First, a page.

Wellington: Triumphs, Politics and Passions at National Portrait GalleryCultureArt
The National Portrait Gallery presents this small exhibition about the life of Arthur Wellesley, the Duke of Wellington, marking the 200th anniversary of the Battle of Waterloo. Curator Paul Cox says: “The Duke of Wellington’s victory over Napoleon at Waterloo is well known. This exhibition provides an opportunity to examine less familiar aspects of his life, including the long political career during which he saw through important forward-looking legislation, but suffered a dramatic loss of popularity.”
The display charts his failures and successes on the battlefield, also giving a personal insight into Wellesley’s life post-war. Portraits highlight lesser-known information about the soldier, including his highly unorthodox relationships with women. He was married to Catherine “Kitty” Pakenham in 1806, but the marriage was disastrous. He had affairs but, more unusually, platonic relationships with women, namely Harriet Arbuthnot and Baroness Angela Burdett-Coutts. Kitty died in 1831, and Baroness Burdett-Coutts, at the age of 32, proposed to the 77-year-old Wellesley. He refused.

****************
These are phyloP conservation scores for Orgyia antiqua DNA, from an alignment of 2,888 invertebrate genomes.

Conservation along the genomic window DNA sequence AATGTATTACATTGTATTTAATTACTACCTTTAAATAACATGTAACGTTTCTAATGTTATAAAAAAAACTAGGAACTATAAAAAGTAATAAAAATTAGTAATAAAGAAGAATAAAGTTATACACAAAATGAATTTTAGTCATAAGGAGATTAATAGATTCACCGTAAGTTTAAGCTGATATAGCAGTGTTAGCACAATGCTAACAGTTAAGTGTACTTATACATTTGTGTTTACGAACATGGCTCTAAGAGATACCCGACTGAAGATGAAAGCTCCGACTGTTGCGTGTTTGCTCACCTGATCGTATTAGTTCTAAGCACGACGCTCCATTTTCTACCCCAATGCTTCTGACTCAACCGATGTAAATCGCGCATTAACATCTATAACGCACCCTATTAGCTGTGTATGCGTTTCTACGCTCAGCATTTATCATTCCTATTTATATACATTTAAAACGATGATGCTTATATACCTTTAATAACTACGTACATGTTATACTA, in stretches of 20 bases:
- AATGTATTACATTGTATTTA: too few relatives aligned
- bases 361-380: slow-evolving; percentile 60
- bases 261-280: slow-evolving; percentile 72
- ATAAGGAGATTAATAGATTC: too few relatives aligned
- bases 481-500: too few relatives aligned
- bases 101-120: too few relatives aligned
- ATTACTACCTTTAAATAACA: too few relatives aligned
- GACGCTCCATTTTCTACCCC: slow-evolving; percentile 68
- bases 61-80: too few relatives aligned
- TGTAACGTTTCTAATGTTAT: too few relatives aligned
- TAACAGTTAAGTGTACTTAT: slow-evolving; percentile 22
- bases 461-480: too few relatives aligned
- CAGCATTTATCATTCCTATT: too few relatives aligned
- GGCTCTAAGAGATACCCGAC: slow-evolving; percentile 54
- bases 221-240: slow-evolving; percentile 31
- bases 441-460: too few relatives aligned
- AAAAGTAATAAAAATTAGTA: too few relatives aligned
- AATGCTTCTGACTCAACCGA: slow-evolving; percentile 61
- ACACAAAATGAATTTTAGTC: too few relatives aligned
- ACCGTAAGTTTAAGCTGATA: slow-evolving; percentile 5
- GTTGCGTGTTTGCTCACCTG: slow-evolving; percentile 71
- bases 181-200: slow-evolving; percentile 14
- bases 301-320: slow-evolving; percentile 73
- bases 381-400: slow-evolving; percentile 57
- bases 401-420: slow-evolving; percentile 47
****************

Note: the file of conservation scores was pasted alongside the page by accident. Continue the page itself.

The exhibition includes parts of the Panoramic View of the Entire Funeral Procession of Arthur, Duke of Wellington: a 67-foot-long print. The entire print is shown as a moving image on a screen, above the samples, the duration of which is an epic eight minutes. The real print will be shown for the first time in a free one-hour event in the Victorian Galleries on 18th June 2015. An iPad app allows visitors to download and explore the entire print at their leisure.
Francisco Goya’s Arthur Wellesley, 1st Duke of Wellington depicts Wellesley in his familiar red military uniform, but was altered twice to show his increasing collection of battle honours and awards. Amongst these is the Order of the Golden Fleece, which was presented to him by the Spanish government in 1812.
A delightful collection of satirical prints is also being shown, illustrating his “eventful and often difficult political career”, recording the ebb and flow of his public popularity. Well worth a visit, this intimate exhibition gives the viewer a fuller sense of who Arthur Wellesley really was.
Wellington: Triumphs, Politics and Passions is at the National Portrait Gallery from 12th March until 7th June 2015, for further information visit here.